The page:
And so you can see where's your inciting incident, where's your plot 0.1, et cetera. If it gets those wrong, it means there's a structural problem with the book and you have to fix it. It shows the word count per scene. So you can look at pacing, it shows how many scenes in a chapter. So you can look at themes of scenes and you know, how come one scene has seven or one chapter has 17 scenes and all the rest of three. Okay, that's a bit of a problem. And you can't see that in a Word document, but you can really see it when it's drawn in a picture for you. So there's a picture that says, Hey, look at this. It pulls out all of the characters and links them to scenes so you know, how many characters in a scene, how many scenes these characters in, how many point of view scenes does your protagonist have.

And you can start looking at all of these things in a visual way to explore how to improve your story. So if you, for example, have a protagonist and they only have the point of view for 30% of the scenes, maybe they're not your protagonist and your protagonist is the character who's got 50% of your scenes, oh, there's a change, right? Can you can all of a sudden really see, Hmm. Or the protagonist doesn't come into your story until chapter five when it's visually shown to you, you can go, wow, look how much story went by before I even got to my protagonist, then that's problem. And so the whole idea behind fiction is to, to look at this blob and make it visual and then you can see what you need to do from it. And then every change you make all of those visuals redraw. And so if you move like a plot 0.2, two eight, you move it earlier, it redraws and you can see what happens to your story when you do that.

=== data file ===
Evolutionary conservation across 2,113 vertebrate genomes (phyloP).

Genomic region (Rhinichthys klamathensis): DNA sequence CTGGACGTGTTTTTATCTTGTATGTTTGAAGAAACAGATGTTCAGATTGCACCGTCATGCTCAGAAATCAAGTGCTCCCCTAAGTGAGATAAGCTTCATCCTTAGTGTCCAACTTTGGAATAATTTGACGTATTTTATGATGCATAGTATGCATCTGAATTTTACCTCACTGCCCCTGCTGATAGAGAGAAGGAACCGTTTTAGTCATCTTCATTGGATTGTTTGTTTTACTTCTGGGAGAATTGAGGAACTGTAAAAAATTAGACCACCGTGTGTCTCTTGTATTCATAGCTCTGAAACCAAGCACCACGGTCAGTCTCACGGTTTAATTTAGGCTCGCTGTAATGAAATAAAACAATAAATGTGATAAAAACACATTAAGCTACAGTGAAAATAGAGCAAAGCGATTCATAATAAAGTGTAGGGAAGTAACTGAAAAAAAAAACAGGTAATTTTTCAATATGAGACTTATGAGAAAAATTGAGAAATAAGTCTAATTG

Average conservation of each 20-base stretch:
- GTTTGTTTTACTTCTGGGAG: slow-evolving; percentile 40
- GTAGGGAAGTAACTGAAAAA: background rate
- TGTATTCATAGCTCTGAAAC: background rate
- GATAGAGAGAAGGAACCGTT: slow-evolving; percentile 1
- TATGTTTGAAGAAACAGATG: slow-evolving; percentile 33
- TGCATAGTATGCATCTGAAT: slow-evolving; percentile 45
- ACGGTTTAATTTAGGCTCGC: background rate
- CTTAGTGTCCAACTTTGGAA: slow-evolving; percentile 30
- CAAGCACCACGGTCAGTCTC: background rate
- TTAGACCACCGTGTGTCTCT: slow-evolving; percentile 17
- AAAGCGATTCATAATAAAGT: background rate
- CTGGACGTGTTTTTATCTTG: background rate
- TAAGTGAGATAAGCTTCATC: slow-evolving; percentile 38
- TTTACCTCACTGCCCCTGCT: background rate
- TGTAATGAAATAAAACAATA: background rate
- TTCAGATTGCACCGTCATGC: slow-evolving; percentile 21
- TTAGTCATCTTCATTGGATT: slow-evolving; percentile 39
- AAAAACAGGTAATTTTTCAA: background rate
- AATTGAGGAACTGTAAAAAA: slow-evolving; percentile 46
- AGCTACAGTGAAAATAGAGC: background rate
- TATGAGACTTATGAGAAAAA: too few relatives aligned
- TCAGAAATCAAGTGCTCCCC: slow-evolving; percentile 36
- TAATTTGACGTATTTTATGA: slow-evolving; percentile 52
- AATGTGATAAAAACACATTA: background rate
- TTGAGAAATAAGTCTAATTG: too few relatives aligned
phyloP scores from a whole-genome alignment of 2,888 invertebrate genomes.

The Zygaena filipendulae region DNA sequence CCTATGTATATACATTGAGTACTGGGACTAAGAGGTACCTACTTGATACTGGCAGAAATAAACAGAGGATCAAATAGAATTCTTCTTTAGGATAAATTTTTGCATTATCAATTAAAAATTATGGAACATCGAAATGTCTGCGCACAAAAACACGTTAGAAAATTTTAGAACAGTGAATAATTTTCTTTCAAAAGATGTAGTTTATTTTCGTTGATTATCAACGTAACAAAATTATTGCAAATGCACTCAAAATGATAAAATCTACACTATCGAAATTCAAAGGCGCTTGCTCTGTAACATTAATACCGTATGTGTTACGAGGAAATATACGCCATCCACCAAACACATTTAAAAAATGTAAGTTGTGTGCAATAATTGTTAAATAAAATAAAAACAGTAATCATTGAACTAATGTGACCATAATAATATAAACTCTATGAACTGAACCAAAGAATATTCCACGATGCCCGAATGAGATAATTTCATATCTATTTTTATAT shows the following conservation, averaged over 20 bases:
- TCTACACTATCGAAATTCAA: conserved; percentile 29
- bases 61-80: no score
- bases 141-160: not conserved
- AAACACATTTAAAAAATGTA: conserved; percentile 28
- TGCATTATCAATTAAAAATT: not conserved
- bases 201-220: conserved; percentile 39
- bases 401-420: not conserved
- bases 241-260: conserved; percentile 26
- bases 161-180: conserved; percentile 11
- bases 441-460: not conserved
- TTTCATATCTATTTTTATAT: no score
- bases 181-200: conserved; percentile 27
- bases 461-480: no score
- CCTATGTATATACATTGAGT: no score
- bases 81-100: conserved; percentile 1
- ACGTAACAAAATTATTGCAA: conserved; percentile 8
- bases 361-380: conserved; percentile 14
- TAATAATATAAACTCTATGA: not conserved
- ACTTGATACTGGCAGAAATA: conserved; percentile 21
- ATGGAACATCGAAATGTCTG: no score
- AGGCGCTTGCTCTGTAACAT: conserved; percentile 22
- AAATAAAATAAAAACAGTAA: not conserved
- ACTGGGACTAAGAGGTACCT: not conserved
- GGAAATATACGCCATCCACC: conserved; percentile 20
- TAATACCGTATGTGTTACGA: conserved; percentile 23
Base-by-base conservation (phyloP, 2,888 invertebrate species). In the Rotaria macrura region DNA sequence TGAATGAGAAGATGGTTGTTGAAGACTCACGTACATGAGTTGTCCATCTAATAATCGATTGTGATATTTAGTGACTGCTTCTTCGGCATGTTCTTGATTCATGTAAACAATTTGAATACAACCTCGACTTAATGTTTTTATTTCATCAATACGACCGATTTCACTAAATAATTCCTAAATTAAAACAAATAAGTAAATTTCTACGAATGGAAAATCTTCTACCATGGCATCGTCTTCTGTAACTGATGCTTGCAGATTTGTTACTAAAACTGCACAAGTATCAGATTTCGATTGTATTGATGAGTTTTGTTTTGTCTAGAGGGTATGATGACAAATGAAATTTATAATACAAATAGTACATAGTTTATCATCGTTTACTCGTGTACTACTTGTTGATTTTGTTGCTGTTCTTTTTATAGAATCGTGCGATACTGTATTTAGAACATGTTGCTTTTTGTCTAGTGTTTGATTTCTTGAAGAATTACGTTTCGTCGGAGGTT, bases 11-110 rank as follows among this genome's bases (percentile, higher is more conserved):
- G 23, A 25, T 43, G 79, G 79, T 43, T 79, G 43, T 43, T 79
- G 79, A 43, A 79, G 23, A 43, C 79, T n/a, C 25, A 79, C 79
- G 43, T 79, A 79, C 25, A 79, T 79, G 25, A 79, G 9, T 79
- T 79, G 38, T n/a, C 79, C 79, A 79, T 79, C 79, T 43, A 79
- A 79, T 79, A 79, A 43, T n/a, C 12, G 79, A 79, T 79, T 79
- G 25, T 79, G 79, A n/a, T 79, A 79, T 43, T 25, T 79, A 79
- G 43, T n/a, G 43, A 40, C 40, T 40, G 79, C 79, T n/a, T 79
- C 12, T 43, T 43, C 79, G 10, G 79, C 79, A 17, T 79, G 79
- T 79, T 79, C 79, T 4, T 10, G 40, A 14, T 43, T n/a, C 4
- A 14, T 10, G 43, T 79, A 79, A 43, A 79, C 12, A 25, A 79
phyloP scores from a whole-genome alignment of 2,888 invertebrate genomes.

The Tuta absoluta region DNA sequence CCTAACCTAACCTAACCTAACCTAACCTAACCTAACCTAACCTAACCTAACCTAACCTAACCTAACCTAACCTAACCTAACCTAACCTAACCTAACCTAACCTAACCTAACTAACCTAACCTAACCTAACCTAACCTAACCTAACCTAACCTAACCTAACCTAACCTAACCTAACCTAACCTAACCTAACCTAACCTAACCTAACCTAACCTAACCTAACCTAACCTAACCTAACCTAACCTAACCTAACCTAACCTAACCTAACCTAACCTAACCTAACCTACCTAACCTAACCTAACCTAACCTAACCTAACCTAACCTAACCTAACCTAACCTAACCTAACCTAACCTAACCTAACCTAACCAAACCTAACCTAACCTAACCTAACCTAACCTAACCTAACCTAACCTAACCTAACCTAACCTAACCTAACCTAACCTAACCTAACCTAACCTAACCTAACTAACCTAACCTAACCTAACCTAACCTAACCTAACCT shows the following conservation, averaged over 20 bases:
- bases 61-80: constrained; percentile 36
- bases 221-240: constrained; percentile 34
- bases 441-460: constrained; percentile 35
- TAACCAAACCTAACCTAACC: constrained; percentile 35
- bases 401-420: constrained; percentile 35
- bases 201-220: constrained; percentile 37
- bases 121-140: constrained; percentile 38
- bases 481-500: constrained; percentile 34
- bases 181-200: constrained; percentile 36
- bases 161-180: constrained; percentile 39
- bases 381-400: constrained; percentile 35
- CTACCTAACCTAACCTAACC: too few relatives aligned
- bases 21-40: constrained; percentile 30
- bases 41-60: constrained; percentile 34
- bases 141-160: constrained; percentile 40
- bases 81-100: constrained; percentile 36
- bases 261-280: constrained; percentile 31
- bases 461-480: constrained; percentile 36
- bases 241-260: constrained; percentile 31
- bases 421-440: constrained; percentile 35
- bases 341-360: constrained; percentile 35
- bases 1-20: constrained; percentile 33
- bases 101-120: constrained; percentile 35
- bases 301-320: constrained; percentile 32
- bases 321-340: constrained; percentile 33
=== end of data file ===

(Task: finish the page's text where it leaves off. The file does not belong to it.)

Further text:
James Blatch: So I like the idea that if you see it draws the arc of your story and if you think, oh, you've got that wrong. Th this, this coding's not right, it hasn't picked out because that my inciting incidents there and that's not the climax. What you are saying is you've probably got your story wrong because, because story's basically working the same way

Kristina Stanley: mm-hmm absolutely. And it'll be things like, there's a whole common nation of things, but, but to simplify it down, it'll be, there'll be one scene that's say 3000 words long, but really close to the climax in your climax is 800 words. Mm. There's a problem there with the balance because all of the importance that's been put on this scraped long scene, but the important scene is actually over here and that's your climax. And so it gives the writer a way to go. So my, my climax should be in this general area, but it's thinks its this, but I think it's this. And then when they look at the climax scene, the writing advice is right in the app. So your climax scene must, for example, be written from the protagonist point of view. You can check that, is it yes or no, right? Or is my protagonist in the climax scene also very important to the story? Yeah. Is it? And so the writing advice is right there. When you're looking at your climax, you go, what did my climax scene actually need? Okay, do I do all of these things? And again, yes or no, and you can, you can strengthen your scenes by knowing very clearly, just by looking over here and I need this, do I do it? Yes. Great. Check off you go. Nope. Revise the scene, add in whatever it is that needs to be added in.

James Blatch: So it helps you with those tips. Showing you within the app itself, gives you the guidance once you've inputted management.

And do you do the writing inside the the app? Or can you continue to write and Scriven and just re-upload it? So how does that work?